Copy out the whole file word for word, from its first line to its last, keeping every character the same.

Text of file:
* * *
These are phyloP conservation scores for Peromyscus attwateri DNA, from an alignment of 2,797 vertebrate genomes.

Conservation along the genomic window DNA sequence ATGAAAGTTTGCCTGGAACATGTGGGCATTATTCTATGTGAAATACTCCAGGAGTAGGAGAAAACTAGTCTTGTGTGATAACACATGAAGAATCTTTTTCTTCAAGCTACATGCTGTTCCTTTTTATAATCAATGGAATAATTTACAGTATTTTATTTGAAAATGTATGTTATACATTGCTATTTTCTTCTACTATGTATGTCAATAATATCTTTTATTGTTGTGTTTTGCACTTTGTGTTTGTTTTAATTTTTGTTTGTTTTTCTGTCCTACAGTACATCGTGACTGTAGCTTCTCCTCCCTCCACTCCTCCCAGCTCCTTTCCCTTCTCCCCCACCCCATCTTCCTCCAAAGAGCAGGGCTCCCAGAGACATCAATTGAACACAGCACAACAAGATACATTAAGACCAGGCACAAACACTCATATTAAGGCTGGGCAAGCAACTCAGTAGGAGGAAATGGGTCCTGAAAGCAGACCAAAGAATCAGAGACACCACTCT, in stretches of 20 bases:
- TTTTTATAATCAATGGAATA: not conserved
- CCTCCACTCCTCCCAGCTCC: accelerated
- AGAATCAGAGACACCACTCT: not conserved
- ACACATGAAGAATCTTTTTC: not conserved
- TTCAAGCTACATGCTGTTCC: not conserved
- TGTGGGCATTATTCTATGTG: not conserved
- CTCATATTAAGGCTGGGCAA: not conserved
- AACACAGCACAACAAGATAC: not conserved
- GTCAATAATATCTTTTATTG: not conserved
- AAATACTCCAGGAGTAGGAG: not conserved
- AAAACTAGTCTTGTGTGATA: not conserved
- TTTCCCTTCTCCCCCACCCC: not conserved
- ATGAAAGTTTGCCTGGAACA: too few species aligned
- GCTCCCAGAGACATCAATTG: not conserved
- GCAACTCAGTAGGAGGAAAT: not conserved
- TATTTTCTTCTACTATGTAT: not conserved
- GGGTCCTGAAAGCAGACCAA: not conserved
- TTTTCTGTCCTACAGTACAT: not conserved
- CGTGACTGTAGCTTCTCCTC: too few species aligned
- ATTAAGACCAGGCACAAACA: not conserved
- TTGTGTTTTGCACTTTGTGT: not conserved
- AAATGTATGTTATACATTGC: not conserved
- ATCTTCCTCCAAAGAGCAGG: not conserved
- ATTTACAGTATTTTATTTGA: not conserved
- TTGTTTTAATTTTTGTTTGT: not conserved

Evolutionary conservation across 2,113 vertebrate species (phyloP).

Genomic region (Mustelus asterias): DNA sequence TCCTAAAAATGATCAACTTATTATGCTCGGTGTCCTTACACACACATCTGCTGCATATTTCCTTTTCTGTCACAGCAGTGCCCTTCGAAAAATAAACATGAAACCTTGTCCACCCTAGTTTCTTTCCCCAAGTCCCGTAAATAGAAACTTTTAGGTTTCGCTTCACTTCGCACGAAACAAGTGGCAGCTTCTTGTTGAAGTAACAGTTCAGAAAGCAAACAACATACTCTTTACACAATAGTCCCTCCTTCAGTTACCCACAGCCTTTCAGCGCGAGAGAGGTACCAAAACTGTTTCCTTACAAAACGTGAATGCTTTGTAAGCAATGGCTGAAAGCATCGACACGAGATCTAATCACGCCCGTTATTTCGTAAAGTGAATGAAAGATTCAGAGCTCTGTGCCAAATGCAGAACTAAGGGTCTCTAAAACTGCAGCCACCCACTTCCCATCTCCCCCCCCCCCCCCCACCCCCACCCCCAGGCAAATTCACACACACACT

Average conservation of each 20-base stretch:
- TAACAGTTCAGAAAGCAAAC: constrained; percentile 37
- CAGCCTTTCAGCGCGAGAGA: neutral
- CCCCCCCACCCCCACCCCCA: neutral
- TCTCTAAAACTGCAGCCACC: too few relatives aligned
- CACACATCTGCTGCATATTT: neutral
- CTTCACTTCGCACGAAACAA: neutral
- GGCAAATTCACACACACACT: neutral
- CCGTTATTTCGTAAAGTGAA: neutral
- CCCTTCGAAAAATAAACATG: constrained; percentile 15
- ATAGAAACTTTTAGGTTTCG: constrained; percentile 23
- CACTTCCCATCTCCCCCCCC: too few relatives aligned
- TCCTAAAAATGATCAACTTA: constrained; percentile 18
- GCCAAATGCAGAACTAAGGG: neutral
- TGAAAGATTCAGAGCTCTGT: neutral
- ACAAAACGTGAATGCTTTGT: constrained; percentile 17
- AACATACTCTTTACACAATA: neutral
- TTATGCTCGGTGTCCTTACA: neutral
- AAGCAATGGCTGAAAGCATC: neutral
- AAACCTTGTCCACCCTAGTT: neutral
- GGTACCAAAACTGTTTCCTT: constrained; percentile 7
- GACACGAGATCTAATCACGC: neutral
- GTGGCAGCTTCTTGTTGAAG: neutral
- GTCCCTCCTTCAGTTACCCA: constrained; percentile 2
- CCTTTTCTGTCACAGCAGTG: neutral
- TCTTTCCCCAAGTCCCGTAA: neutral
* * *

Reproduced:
These are phyloP conservation scores for Peromyscus attwateri DNA, from an alignment of 2,797 vertebrate genomes.

Conservation along the genomic window DNA sequence ATGAAAGTTTGCCTGGAACATGTGGGCATTATTCTATGTGAAATACTCCAGGAGTAGGAGAAAACTAGTCTTGTGTGATAACACATGAAGAATCTTTTTCTTCAAGCTACATGCTGTTCCTTTTTATAATCAATGGAATAATTTACAGTATTTTATTTGAAAATGTATGTTATACATTGCTATTTTCTTCTACTATGTATGTCAATAATATCTTTTATTGTTGTGTTTTGCACTTTGTGTTTGTTTTAATTTTTGTTTGTTTTTCTGTCCTACAGTACATCGTGACTGTAGCTTCTCCTCCCTCCACTCCTCCCAGCTCCTTTCCCTTCTCCCCCACCCCATCTTCCTCCAAAGAGCAGGGCTCCCAGAGACATCAATTGAACACAGCACAACAAGATACATTAAGACCAGGCACAAACACTCATATTAAGGCTGGGCAAGCAACTCAGTAGGAGGAAATGGGTCCTGAAAGCAGACCAAAGAATCAGAGACACCACTCT, in stretches of 20 bases:
- TTTTTATAATCAATGGAATA: not conserved
- CCTCCACTCCTCCCAGCTCC: accelerated
- AGAATCAGAGACACCACTCT: not conserved
- ACACATGAAGAATCTTTTTC: not conserved
- TTCAAGCTACATGCTGTTCC: not conserved
- TGTGGGCATTATTCTATGTG: not conserved
- CTCATATTAAGGCTGGGCAA: not conserved
- AACACAGCACAACAAGATAC: not conserved
- GTCAATAATATCTTTTATTG: not conserved
- AAATACTCCAGGAGTAGGAG: not conserved
- AAAACTAGTCTTGTGTGATA: not conserved
- TTTCCCTTCTCCCCCACCCC: not conserved
- ATGAAAGTTTGCCTGGAACA: too few species aligned
- GCTCCCAGAGACATCAATTG: not conserved
- GCAACTCAGTAGGAGGAAAT: not conserved
- TATTTTCTTCTACTATGTAT: not conserved
- GGGTCCTGAAAGCAGACCAA: not conserved
- TTTTCTGTCCTACAGTACAT: not conserved
- CGTGACTGTAGCTTCTCCTC: too few species aligned
- ATTAAGACCAGGCACAAACA: not conserved
- TTGTGTTTTGCACTTTGTGT: not conserved
- AAATGTATGTTATACATTGC: not conserved
- ATCTTCCTCCAAAGAGCAGG: not conserved
- ATTTACAGTATTTTATTTGA: not conserved
- TTGTTTTAATTTTTGTTTGT: not conserved

Evolutionary conservation across 2,113 vertebrate species (phyloP).

Genomic region (Mustelus asterias): DNA sequence TCCTAAAAATGATCAACTTATTATGCTCGGTGTCCTTACACACACATCTGCTGCATATTTCCTTTTCTGTCACAGCAGTGCCCTTCGAAAAATAAACATGAAACCTTGTCCACCCTAGTTTCTTTCCCCAAGTCCCGTAAATAGAAACTTTTAGGTTTCGCTTCACTTCGCACGAAACAAGTGGCAGCTTCTTGTTGAAGTAACAGTTCAGAAAGCAAACAACATACTCTTTACACAATAGTCCCTCCTTCAGTTACCCACAGCCTTTCAGCGCGAGAGAGGTACCAAAACTGTTTCCTTACAAAACGTGAATGCTTTGTAAGCAATGGCTGAAAGCATCGACACGAGATCTAATCACGCCCGTTATTTCGTAAAGTGAATGAAAGATTCAGAGCTCTGTGCCAAATGCAGAACTAAGGGTCTCTAAAACTGCAGCCACCCACTTCCCATCTCCCCCCCCCCCCCCCACCCCCACCCCCAGGCAAATTCACACACACACT

Average conservation of each 20-base stretch:
- TAACAGTTCAGAAAGCAAAC: constrained; percentile 37
- CAGCCTTTCAGCGCGAGAGA: neutral
- CCCCCCCACCCCCACCCCCA: neutral
- TCTCTAAAACTGCAGCCACC: too few relatives aligned
- CACACATCTGCTGCATATTT: neutral
- CTTCACTTCGCACGAAACAA: neutral
- GGCAAATTCACACACACACT: neutral
- CCGTTATTTCGTAAAGTGAA: neutral
- CCCTTCGAAAAATAAACATG: constrained; percentile 15
- ATAGAAACTTTTAGGTTTCG: constrained; percentile 23
- CACTTCCCATCTCCCCCCCC: too few relatives aligned
- TCCTAAAAATGATCAACTTA: constrained; percentile 18
- GCCAAATGCAGAACTAAGGG: neutral
- TGAAAGATTCAGAGCTCTGT: neutral
- ACAAAACGTGAATGCTTTGT: constrained; percentile 17
- AACATACTCTTTACACAATA: neutral
- TTATGCTCGGTGTCCTTACA: neutral
- AAGCAATGGCTGAAAGCATC: neutral
- AAACCTTGTCCACCCTAGTT: neutral
- GGTACCAAAACTGTTTCCTT: constrained; percentile 7
- GACACGAGATCTAATCACGC: neutral
- GTGGCAGCTTCTTGTTGAAG: neutral
- GTCCCTCCTTCAGTTACCCA: constrained; percentile 2
- CCTTTTCTGTCACAGCAGTG: neutral
- TCTTTCCCCAAGTCCCGTAA: neutral